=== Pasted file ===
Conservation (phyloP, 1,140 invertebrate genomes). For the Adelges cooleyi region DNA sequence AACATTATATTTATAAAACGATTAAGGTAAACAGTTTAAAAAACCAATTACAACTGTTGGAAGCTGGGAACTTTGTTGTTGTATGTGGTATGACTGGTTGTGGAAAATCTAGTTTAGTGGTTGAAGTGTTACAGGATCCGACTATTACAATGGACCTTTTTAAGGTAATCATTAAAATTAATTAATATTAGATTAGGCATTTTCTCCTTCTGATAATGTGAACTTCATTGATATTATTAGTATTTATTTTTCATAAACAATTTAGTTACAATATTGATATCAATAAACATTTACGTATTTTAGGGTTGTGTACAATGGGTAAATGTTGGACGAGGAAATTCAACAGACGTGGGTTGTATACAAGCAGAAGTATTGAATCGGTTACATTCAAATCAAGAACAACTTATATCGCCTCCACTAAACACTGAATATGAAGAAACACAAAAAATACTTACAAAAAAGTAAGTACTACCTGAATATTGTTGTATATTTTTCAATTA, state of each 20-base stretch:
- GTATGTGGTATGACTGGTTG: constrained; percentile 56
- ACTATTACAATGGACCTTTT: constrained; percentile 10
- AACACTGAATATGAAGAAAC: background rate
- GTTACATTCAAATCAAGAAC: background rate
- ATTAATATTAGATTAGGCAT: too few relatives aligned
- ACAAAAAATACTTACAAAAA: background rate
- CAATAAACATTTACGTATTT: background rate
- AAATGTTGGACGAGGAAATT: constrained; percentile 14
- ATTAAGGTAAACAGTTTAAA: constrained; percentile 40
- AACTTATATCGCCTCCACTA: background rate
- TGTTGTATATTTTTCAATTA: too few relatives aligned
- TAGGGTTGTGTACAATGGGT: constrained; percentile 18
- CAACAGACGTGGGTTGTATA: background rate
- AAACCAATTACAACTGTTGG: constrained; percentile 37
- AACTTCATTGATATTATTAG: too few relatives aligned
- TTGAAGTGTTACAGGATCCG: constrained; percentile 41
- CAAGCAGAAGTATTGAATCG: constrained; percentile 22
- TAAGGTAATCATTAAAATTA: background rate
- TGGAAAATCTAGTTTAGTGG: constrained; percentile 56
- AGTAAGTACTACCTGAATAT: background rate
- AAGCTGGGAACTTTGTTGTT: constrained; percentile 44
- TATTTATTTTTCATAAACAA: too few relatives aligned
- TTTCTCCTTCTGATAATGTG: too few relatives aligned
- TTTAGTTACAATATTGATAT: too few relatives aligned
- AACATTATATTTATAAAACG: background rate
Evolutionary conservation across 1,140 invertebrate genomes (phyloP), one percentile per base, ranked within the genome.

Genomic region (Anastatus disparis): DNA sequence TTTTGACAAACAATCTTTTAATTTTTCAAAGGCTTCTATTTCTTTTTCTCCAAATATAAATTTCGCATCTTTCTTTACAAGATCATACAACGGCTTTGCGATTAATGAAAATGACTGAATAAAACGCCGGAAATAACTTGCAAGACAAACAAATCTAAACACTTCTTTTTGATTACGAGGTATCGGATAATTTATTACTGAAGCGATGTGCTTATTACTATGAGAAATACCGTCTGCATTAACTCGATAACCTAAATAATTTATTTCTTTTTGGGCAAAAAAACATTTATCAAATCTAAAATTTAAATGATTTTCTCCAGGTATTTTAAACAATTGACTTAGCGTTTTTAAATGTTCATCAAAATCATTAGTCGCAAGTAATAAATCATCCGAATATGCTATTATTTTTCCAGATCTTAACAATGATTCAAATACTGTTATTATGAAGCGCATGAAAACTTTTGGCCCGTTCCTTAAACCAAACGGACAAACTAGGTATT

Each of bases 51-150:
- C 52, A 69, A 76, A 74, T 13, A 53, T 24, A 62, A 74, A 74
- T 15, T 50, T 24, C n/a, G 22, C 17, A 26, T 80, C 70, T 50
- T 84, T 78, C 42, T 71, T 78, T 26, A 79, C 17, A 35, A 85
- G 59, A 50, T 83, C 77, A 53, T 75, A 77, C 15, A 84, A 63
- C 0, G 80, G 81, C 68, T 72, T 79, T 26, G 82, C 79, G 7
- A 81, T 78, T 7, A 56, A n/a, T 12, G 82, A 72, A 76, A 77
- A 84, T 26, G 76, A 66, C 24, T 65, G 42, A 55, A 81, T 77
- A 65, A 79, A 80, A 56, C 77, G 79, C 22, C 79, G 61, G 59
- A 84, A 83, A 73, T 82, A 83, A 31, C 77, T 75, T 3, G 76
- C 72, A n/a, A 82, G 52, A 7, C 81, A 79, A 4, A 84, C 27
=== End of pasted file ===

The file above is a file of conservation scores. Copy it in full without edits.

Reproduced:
Conservation (phyloP, 1,140 invertebrate genomes). For the Adelges cooleyi region DNA sequence AACATTATATTTATAAAACGATTAAGGTAAACAGTTTAAAAAACCAATTACAACTGTTGGAAGCTGGGAACTTTGTTGTTGTATGTGGTATGACTGGTTGTGGAAAATCTAGTTTAGTGGTTGAAGTGTTACAGGATCCGACTATTACAATGGACCTTTTTAAGGTAATCATTAAAATTAATTAATATTAGATTAGGCATTTTCTCCTTCTGATAATGTGAACTTCATTGATATTATTAGTATTTATTTTTCATAAACAATTTAGTTACAATATTGATATCAATAAACATTTACGTATTTTAGGGTTGTGTACAATGGGTAAATGTTGGACGAGGAAATTCAACAGACGTGGGTTGTATACAAGCAGAAGTATTGAATCGGTTACATTCAAATCAAGAACAACTTATATCGCCTCCACTAAACACTGAATATGAAGAAACACAAAAAATACTTACAAAAAAGTAAGTACTACCTGAATATTGTTGTATATTTTTCAATTA, state of each 20-base stretch:
- GTATGTGGTATGACTGGTTG: constrained; percentile 56
- ACTATTACAATGGACCTTTT: constrained; percentile 10
- AACACTGAATATGAAGAAAC: background rate
- GTTACATTCAAATCAAGAAC: background rate
- ATTAATATTAGATTAGGCAT: too few relatives aligned
- ACAAAAAATACTTACAAAAA: background rate
- CAATAAACATTTACGTATTT: background rate
- AAATGTTGGACGAGGAAATT: constrained; percentile 14
- ATTAAGGTAAACAGTTTAAA: constrained; percentile 40
- AACTTATATCGCCTCCACTA: background rate
- TGTTGTATATTTTTCAATTA: too few relatives aligned
- TAGGGTTGTGTACAATGGGT: constrained; percentile 18
- CAACAGACGTGGGTTGTATA: background rate
- AAACCAATTACAACTGTTGG: constrained; percentile 37
- AACTTCATTGATATTATTAG: too few relatives aligned
- TTGAAGTGTTACAGGATCCG: constrained; percentile 41
- CAAGCAGAAGTATTGAATCG: constrained; percentile 22
- TAAGGTAATCATTAAAATTA: background rate
- TGGAAAATCTAGTTTAGTGG: constrained; percentile 56
- AGTAAGTACTACCTGAATAT: background rate
- AAGCTGGGAACTTTGTTGTT: constrained; percentile 44
- TATTTATTTTTCATAAACAA: too few relatives aligned
- TTTCTCCTTCTGATAATGTG: too few relatives aligned
- TTTAGTTACAATATTGATAT: too few relatives aligned
- AACATTATATTTATAAAACG: background rate
Evolutionary conservation across 1,140 invertebrate genomes (phyloP), one percentile per base, ranked within the genome.

Genomic region (Anastatus disparis): DNA sequence TTTTGACAAACAATCTTTTAATTTTTCAAAGGCTTCTATTTCTTTTTCTCCAAATATAAATTTCGCATCTTTCTTTACAAGATCATACAACGGCTTTGCGATTAATGAAAATGACTGAATAAAACGCCGGAAATAACTTGCAAGACAAACAAATCTAAACACTTCTTTTTGATTACGAGGTATCGGATAATTTATTACTGAAGCGATGTGCTTATTACTATGAGAAATACCGTCTGCATTAACTCGATAACCTAAATAATTTATTTCTTTTTGGGCAAAAAAACATTTATCAAATCTAAAATTTAAATGATTTTCTCCAGGTATTTTAAACAATTGACTTAGCGTTTTTAAATGTTCATCAAAATCATTAGTCGCAAGTAATAAATCATCCGAATATGCTATTATTTTTCCAGATCTTAACAATGATTCAAATACTGTTATTATGAAGCGCATGAAAACTTTTGGCCCGTTCCTTAAACCAAACGGACAAACTAGGTATT

Each of bases 51-150:
- C 52, A 69, A 76, A 74, T 13, A 53, T 24, A 62, A 74, A 74
- T 15, T 50, T 24, C n/a, G 22, C 17, A 26, T 80, C 70, T 50
- T 84, T 78, C 42, T 71, T 78, T 26, A 79, C 17, A 35, A 85
- G 59, A 50, T 83, C 77, A 53, T 75, A 77, C 15, A 84, A 63
- C 0, G 80, G 81, C 68, T 72, T 79, T 26, G 82, C 79, G 7
- A 81, T 78, T 7, A 56, A n/a, T 12, G 82, A 72, A 76, A 77
- A 84, T 26, G 76, A 66, C 24, T 65, G 42, A 55, A 81, T 77
- A 65, A 79, A 80, A 56, C 77, G 79, C 22, C 79, G 61, G 59
- A 84, A 83, A 73, T 82, A 83, A 31, C 77, T 75, T 3, G 76
- C 72, A n/a, A 82, G 52, A 7, C 81, A 79, A 4, A 84, C 27